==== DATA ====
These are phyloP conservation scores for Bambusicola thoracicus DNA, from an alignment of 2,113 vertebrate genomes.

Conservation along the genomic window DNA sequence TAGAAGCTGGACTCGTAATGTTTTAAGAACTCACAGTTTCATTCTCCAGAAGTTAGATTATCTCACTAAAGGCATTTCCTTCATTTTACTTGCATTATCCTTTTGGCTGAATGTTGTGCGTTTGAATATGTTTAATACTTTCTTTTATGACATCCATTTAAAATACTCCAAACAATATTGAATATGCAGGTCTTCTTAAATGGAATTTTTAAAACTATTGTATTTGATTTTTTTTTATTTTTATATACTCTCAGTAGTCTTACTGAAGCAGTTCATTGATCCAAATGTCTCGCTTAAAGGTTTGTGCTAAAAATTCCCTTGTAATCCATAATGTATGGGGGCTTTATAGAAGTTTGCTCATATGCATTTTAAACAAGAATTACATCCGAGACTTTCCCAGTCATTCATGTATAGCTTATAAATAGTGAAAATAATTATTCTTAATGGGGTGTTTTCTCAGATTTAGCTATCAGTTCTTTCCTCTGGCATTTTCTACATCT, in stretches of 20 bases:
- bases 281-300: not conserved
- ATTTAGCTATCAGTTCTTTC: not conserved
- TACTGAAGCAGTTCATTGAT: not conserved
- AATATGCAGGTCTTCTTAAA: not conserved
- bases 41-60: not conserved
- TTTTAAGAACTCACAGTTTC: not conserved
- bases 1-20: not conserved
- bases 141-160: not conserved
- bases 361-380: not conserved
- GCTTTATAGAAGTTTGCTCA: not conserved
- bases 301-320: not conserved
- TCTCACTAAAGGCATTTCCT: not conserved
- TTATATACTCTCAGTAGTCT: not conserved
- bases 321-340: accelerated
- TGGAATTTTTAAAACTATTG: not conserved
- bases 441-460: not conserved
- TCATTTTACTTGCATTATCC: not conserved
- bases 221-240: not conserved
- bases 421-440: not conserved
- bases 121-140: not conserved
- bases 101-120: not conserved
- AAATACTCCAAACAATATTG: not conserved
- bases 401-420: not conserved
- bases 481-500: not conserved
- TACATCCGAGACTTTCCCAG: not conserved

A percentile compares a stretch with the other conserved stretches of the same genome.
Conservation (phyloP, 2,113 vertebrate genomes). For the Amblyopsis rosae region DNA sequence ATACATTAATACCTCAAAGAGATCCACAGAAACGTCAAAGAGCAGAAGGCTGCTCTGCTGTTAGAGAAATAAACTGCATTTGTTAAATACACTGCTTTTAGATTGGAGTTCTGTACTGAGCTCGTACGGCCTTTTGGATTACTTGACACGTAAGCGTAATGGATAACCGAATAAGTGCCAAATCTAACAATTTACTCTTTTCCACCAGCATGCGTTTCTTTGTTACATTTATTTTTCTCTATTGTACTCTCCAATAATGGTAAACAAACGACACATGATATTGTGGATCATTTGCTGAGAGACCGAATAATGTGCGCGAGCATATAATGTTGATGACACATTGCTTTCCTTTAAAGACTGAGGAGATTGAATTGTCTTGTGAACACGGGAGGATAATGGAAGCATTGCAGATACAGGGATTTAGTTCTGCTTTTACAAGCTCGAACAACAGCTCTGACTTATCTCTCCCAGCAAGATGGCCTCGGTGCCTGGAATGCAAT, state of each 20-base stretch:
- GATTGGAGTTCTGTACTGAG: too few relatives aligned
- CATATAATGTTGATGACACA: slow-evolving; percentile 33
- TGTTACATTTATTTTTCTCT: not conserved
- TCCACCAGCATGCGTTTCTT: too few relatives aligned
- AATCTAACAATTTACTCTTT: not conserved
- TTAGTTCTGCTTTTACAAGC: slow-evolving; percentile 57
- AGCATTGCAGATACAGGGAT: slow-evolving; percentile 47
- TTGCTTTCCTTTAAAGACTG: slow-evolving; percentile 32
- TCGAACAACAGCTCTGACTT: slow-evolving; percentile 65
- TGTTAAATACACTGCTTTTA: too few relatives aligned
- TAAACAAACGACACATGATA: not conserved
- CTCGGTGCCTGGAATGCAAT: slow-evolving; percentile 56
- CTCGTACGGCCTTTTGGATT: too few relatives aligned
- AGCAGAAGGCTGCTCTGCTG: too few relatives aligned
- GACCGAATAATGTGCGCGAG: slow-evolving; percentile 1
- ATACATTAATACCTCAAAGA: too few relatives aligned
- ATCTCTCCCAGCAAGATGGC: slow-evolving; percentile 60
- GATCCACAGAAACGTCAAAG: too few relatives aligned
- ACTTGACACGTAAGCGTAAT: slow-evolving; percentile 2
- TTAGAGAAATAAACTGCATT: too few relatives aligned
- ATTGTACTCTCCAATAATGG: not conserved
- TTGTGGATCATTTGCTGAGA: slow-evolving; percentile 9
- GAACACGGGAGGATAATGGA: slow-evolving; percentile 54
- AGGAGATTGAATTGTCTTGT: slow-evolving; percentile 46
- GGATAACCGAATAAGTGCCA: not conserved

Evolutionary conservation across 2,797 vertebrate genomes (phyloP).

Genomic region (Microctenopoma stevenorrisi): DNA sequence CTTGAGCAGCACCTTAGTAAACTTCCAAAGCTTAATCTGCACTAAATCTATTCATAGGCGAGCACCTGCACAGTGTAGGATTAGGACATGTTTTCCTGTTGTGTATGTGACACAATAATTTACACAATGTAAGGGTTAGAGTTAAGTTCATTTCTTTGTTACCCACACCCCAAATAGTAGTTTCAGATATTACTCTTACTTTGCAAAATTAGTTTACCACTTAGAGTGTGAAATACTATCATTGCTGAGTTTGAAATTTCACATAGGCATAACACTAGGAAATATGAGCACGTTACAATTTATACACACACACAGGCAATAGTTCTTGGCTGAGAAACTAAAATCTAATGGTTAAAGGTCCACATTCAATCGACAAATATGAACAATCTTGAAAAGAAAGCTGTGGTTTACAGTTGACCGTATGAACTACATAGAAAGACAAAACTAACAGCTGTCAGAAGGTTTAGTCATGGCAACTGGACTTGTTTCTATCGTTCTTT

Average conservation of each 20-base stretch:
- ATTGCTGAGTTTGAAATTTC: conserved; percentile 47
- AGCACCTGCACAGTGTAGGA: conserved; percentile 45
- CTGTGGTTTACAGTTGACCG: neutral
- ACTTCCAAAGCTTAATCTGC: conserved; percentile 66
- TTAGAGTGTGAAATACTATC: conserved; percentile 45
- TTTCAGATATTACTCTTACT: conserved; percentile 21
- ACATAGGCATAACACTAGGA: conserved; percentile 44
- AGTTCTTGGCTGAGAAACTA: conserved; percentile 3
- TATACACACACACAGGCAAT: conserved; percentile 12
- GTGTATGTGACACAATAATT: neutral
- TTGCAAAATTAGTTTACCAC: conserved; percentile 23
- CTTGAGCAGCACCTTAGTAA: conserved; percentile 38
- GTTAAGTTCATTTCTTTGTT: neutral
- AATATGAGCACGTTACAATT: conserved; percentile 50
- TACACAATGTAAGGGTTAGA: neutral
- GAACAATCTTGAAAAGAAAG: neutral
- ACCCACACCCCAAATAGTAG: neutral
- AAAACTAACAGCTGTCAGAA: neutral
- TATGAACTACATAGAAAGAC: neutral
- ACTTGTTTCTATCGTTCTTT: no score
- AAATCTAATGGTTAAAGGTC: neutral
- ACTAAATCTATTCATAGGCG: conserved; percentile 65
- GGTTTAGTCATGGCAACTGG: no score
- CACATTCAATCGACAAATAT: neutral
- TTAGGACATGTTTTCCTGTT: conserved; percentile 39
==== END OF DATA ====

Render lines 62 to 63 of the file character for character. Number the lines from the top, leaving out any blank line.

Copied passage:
- TTAGAGTGTGAAATACTATC: conserved; percentile 45
- TTTCAGATATTACTCTTACT: conserved; percentile 21